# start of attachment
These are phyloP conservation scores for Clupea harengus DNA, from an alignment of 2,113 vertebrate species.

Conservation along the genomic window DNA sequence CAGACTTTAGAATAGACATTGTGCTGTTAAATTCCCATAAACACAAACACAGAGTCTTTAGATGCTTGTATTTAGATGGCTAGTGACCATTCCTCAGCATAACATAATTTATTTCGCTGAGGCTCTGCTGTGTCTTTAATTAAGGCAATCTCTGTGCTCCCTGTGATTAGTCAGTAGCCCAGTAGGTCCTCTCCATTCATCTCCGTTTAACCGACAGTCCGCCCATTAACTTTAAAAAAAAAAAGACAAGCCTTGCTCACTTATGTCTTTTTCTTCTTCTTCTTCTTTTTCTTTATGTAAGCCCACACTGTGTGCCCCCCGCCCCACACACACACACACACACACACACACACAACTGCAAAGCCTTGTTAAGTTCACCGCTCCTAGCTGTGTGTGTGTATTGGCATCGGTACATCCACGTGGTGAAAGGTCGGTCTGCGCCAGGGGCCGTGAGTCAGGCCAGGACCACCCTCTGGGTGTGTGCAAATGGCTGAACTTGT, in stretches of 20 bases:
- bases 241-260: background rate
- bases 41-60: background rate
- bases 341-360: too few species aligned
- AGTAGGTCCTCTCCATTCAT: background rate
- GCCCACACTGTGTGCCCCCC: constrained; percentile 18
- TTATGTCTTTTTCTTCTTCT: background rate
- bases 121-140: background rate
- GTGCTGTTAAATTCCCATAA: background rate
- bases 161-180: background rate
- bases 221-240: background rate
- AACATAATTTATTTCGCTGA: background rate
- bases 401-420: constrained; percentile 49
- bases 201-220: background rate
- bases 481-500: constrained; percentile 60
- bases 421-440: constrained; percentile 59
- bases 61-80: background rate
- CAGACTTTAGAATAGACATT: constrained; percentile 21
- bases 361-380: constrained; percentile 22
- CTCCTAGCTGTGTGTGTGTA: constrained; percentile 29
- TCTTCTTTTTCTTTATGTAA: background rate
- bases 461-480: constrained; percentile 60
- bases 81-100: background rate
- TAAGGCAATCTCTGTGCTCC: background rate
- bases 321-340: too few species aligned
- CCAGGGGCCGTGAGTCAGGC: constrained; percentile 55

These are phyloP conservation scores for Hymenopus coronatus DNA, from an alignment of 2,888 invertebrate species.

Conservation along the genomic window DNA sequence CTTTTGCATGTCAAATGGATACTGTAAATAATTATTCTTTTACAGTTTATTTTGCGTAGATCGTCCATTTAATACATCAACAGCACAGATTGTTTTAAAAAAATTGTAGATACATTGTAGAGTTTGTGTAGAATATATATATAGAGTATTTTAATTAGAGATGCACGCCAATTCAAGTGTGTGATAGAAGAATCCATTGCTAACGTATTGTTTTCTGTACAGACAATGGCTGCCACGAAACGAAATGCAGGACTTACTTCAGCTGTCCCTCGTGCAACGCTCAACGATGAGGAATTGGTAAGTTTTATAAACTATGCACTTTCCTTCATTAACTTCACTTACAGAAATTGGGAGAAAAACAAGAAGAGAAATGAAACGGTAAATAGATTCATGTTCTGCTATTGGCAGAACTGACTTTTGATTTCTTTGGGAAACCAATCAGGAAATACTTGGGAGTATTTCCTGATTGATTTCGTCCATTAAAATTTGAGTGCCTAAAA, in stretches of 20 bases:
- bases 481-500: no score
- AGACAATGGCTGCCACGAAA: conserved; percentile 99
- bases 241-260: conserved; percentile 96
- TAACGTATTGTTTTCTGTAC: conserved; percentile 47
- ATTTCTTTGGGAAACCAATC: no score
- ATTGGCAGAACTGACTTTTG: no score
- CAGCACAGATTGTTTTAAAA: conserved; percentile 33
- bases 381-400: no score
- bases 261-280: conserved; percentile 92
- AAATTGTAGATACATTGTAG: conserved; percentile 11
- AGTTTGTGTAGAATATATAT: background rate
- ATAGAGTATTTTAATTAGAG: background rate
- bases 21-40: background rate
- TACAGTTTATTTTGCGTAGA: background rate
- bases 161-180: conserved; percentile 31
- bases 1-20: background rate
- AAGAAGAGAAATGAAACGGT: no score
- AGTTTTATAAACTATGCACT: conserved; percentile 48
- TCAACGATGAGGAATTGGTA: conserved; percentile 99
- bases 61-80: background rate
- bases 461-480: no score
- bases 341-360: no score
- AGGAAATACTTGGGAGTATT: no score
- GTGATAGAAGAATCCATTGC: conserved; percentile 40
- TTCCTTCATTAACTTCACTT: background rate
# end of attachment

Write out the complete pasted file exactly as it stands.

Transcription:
These are phyloP conservation scores for Clupea harengus DNA, from an alignment of 2,113 vertebrate species.

Conservation along the genomic window DNA sequence CAGACTTTAGAATAGACATTGTGCTGTTAAATTCCCATAAACACAAACACAGAGTCTTTAGATGCTTGTATTTAGATGGCTAGTGACCATTCCTCAGCATAACATAATTTATTTCGCTGAGGCTCTGCTGTGTCTTTAATTAAGGCAATCTCTGTGCTCCCTGTGATTAGTCAGTAGCCCAGTAGGTCCTCTCCATTCATCTCCGTTTAACCGACAGTCCGCCCATTAACTTTAAAAAAAAAAAGACAAGCCTTGCTCACTTATGTCTTTTTCTTCTTCTTCTTCTTTTTCTTTATGTAAGCCCACACTGTGTGCCCCCCGCCCCACACACACACACACACACACACACACACAACTGCAAAGCCTTGTTAAGTTCACCGCTCCTAGCTGTGTGTGTGTATTGGCATCGGTACATCCACGTGGTGAAAGGTCGGTCTGCGCCAGGGGCCGTGAGTCAGGCCAGGACCACCCTCTGGGTGTGTGCAAATGGCTGAACTTGT, in stretches of 20 bases:
- bases 241-260: background rate
- bases 41-60: background rate
- bases 341-360: too few species aligned
- AGTAGGTCCTCTCCATTCAT: background rate
- GCCCACACTGTGTGCCCCCC: constrained; percentile 18
- TTATGTCTTTTTCTTCTTCT: background rate
- bases 121-140: background rate
- GTGCTGTTAAATTCCCATAA: background rate
- bases 161-180: background rate
- bases 221-240: background rate
- AACATAATTTATTTCGCTGA: background rate
- bases 401-420: constrained; percentile 49
- bases 201-220: background rate
- bases 481-500: constrained; percentile 60
- bases 421-440: constrained; percentile 59
- bases 61-80: background rate
- CAGACTTTAGAATAGACATT: constrained; percentile 21
- bases 361-380: constrained; percentile 22
- CTCCTAGCTGTGTGTGTGTA: constrained; percentile 29
- TCTTCTTTTTCTTTATGTAA: background rate
- bases 461-480: constrained; percentile 60
- bases 81-100: background rate
- TAAGGCAATCTCTGTGCTCC: background rate
- bases 321-340: too few species aligned
- CCAGGGGCCGTGAGTCAGGC: constrained; percentile 55

These are phyloP conservation scores for Hymenopus coronatus DNA, from an alignment of 2,888 invertebrate species.

Conservation along the genomic window DNA sequence CTTTTGCATGTCAAATGGATACTGTAAATAATTATTCTTTTACAGTTTATTTTGCGTAGATCGTCCATTTAATACATCAACAGCACAGATTGTTTTAAAAAAATTGTAGATACATTGTAGAGTTTGTGTAGAATATATATATAGAGTATTTTAATTAGAGATGCACGCCAATTCAAGTGTGTGATAGAAGAATCCATTGCTAACGTATTGTTTTCTGTACAGACAATGGCTGCCACGAAACGAAATGCAGGACTTACTTCAGCTGTCCCTCGTGCAACGCTCAACGATGAGGAATTGGTAAGTTTTATAAACTATGCACTTTCCTTCATTAACTTCACTTACAGAAATTGGGAGAAAAACAAGAAGAGAAATGAAACGGTAAATAGATTCATGTTCTGCTATTGGCAGAACTGACTTTTGATTTCTTTGGGAAACCAATCAGGAAATACTTGGGAGTATTTCCTGATTGATTTCGTCCATTAAAATTTGAGTGCCTAAAA, in stretches of 20 bases:
- bases 481-500: no score
- AGACAATGGCTGCCACGAAA: conserved; percentile 99
- bases 241-260: conserved; percentile 96
- TAACGTATTGTTTTCTGTAC: conserved; percentile 47
- ATTTCTTTGGGAAACCAATC: no score
- ATTGGCAGAACTGACTTTTG: no score
- CAGCACAGATTGTTTTAAAA: conserved; percentile 33
- bases 381-400: no score
- bases 261-280: conserved; percentile 92
- AAATTGTAGATACATTGTAG: conserved; percentile 11
- AGTTTGTGTAGAATATATAT: background rate
- ATAGAGTATTTTAATTAGAG: background rate
- bases 21-40: background rate
- TACAGTTTATTTTGCGTAGA: background rate
- bases 161-180: conserved; percentile 31
- bases 1-20: background rate
- AAGAAGAGAAATGAAACGGT: no score
- AGTTTTATAAACTATGCACT: conserved; percentile 48
- TCAACGATGAGGAATTGGTA: conserved; percentile 99
- bases 61-80: background rate
- bases 461-480: no score
- bases 341-360: no score
- AGGAAATACTTGGGAGTATT: no score
- GTGATAGAAGAATCCATTGC: conserved; percentile 40
- TTCCTTCATTAACTTCACTT: background rate